General Information
    • ISSN: 2010-0221
    • Frequency: Bimonthly
    • DOI: 10.18178/IJCEA
    • Editor-in-Chief: Prof. Dr. Shen-Ming Chen
    • Executive Editor: Mr. Ron C. Wu
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Editor-in-chief
Prof. Dr. Shen-Ming Chen
National Taipei University of Technology, Taiwan
 

IJCEA 2017 Vol.8(6): 381-386 ISSN: 2010-0221
doi: 10.18178/ijcea.2017.8.6.688

Microencapsulation of Kabocha Pumpkin Carotenoids

Naomi M. Mulyadi, Tri D. Widyaningsih, Novita Wijayanti, Renny Indrawati, Heriyanto, and Leenawaty Limantara
Abstract—Kabocha pumpkin (Curcubita maxima [Duchesne ex Lamb.]) is a potential source of carotenoids. However, the usage of carotenoids is limited due to their instability and also their susceptible degradation against harmful conditions such as base and acidic conditions, oxidation, and illumination. In this study, kabocha carotenoids were incorporated into microencapsulation containing chitosan, sodium alginate and sodium tripolyphosphate. The objective of this study is to determine the formulation of coating agents, carotenoid stability in acidic conditions for mimicking the microencapsulation process, and to characterize the microencapsulated carotenoids including the determination of the efficiency of carotenoid incorporation into microencapsulates. A mixture of sodium alginate, chitosan and sodium tripolyphosphate (0.19 g : 1.92 g : 0.24 g, w/w/w) was the best of coating agents according to the physical characteristics and also its moisture content. Microcapsules obtained with and without addition of carotenoids were determined to be a microparticle size by SEM analysis. The products of microencapsulated carotenoids have the water content of around 5.4% to 7.1%.The highest efficiency of microencapsulation obtained was 91% at the carotenoid concentration of 117.98 μg ∙ g−1 (0.5 %, w/v), although the efficiency was decreased with increasing carotenoids added to the microcapsules probably due to over loading of carotenoids used. The pattern of this efficiency was in line with L* and °hue values, whereas not only a*, b*, and chroma values, but total carotenoids, and total provitamin A also increased.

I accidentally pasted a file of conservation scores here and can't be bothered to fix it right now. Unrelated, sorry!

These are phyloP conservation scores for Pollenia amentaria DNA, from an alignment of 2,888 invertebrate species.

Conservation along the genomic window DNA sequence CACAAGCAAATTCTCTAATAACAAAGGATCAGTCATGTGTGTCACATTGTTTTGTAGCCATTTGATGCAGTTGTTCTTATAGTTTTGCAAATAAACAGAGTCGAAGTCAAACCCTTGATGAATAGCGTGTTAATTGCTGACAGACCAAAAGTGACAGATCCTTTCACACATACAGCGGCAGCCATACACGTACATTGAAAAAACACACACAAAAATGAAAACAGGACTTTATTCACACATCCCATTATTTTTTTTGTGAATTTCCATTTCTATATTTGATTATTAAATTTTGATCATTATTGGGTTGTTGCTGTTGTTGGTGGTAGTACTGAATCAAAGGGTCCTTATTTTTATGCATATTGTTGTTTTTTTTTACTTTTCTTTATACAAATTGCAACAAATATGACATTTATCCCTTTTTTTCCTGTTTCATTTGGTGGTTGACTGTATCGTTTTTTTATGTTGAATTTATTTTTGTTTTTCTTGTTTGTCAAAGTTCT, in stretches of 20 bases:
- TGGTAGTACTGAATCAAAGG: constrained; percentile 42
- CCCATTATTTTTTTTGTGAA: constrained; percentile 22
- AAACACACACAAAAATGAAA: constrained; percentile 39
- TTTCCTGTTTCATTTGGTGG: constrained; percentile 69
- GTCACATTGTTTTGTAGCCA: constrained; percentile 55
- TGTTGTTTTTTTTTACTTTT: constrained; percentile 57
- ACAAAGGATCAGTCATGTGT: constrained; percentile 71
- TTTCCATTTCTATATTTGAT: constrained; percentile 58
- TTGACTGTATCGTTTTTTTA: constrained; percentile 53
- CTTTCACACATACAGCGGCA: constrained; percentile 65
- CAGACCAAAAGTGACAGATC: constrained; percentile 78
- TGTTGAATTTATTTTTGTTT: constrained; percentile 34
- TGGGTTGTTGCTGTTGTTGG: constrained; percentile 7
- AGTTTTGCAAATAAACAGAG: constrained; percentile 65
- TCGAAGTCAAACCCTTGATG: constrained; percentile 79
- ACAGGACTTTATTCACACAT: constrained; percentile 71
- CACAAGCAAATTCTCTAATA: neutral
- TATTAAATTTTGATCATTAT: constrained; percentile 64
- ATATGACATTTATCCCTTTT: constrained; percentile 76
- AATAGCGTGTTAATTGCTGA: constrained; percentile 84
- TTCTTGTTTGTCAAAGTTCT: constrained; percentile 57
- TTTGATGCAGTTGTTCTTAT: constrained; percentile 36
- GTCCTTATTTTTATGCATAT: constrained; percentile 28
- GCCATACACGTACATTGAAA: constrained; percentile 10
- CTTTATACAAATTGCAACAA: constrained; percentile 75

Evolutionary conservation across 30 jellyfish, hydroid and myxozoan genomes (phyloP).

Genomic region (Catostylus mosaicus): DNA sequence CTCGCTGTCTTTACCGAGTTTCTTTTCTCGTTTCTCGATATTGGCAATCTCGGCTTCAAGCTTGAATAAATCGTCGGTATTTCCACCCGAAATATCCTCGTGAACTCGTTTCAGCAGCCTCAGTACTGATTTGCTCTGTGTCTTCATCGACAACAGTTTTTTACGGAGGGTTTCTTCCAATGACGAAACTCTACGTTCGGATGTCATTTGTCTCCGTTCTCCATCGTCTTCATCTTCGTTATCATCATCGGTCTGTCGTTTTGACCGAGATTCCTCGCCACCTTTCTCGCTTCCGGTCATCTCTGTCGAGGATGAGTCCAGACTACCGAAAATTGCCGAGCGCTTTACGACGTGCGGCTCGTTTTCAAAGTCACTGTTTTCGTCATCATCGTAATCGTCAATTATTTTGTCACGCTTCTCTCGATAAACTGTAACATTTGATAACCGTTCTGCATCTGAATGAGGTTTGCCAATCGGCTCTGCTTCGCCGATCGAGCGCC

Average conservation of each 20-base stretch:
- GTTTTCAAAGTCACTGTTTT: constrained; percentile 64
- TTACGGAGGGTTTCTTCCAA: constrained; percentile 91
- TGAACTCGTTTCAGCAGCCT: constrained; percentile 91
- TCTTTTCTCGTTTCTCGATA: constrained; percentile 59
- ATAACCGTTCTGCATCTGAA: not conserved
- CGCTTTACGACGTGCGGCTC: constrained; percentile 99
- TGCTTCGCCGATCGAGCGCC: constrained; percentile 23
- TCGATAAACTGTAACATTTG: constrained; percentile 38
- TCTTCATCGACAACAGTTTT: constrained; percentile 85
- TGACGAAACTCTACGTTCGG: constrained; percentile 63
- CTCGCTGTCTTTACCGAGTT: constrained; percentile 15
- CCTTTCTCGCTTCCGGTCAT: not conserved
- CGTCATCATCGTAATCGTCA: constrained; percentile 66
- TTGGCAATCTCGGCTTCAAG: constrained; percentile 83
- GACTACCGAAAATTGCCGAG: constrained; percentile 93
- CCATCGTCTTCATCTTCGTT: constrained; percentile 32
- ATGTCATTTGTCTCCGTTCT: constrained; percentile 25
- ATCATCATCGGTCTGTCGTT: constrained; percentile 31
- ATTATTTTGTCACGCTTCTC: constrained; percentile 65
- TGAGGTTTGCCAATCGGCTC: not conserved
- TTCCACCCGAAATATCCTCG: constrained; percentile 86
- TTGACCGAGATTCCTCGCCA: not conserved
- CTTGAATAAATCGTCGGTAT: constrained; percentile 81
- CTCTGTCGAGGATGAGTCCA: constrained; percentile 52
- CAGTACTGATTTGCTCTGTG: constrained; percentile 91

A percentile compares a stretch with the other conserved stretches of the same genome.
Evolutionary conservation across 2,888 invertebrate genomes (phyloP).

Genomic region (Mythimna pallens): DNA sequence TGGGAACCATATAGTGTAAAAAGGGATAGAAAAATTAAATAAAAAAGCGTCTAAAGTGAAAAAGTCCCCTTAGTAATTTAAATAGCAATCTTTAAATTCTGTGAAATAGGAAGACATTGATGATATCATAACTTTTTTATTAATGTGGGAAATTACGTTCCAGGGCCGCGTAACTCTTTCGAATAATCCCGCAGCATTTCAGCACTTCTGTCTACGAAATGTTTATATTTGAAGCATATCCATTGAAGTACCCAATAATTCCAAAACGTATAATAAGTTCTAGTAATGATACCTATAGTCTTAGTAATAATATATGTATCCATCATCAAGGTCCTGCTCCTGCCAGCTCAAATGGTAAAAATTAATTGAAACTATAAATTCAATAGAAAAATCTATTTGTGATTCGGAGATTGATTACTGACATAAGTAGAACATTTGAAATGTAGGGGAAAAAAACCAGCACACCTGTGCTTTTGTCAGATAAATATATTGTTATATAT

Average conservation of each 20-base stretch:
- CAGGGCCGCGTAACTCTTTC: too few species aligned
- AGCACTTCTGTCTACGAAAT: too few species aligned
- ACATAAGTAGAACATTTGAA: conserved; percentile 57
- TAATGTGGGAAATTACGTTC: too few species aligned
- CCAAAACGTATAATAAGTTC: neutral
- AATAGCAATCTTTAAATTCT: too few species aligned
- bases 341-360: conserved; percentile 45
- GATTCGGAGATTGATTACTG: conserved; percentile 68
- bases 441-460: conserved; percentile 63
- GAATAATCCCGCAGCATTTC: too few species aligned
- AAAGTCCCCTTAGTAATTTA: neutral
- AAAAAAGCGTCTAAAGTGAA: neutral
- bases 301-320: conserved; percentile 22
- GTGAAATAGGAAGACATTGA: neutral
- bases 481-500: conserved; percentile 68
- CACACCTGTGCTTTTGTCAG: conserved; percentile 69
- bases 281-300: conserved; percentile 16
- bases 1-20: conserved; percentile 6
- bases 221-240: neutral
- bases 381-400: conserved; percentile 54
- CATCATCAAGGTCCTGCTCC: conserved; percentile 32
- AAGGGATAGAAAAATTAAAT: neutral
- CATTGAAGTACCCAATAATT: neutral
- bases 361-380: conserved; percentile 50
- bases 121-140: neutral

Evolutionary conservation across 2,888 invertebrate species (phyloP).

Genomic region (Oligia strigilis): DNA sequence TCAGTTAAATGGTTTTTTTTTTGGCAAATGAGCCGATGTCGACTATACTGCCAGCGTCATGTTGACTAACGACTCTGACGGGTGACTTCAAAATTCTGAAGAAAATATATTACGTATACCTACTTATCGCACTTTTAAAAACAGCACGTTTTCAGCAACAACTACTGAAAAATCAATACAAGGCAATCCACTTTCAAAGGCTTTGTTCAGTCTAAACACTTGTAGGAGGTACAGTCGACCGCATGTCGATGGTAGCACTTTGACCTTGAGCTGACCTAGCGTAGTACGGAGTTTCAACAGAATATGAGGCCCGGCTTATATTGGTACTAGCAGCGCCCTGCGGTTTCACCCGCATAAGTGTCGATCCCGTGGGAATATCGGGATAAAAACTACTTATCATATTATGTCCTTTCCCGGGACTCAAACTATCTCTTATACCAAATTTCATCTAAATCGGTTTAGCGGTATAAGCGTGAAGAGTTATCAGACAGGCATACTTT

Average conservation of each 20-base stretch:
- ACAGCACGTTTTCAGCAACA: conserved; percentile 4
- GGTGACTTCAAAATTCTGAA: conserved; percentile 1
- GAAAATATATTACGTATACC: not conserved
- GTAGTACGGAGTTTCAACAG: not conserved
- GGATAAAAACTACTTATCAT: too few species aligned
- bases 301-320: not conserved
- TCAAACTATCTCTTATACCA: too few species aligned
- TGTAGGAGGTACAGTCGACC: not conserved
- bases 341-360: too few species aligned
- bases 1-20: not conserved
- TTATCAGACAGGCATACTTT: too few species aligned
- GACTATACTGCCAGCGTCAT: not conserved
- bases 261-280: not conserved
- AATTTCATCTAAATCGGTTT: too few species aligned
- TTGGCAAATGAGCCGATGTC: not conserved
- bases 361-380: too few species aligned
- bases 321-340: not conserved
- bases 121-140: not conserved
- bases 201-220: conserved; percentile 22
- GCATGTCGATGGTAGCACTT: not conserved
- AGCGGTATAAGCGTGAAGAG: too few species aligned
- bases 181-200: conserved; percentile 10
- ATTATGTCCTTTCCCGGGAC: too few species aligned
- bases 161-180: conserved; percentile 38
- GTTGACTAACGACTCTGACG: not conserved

Index Terms—Carotenoids, emulsion, kabocha (Curcubita maxima [Duchesne ex Lamb.]), microencapsulation, pumpkin.

Naomi M. Mulyadi, Tri D. Widyaningsih, and Novita Wijayanti are with the Department of Agricultural Product Technology, Brawijaya University, Malang, Indonesia.
Renny Indrawati and Heriyanto are with Ma Chung Research Center for Photosynthetic Pigments (MRCPP) and Chemistry Study Program, Universitas Ma Chung, Malang, Indonesia.
Leenawaty Limantara is with Ma Chung Research Center for Photosynthetic Pigments (MRCPP), Universitas Ma Chung, Malang, Indonesia and Center for Urban Studies, Universitas Pembangunan Jaya, Jakarta, Indonesia (email: leenawaty.limantara@upj.ac.id).

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Cite: Naomi M. Mulyadi, Tri D. Widyaningsih, Novita Wijayanti, Renny Indrawati, Heriyanto, and Leenawaty Limantara, "Microencapsulation of Kabocha Pumpkin Carotenoids," International Journal of Chemical Engineering and Applications vol. 8, no. 6, pp. 381-386, 2017.

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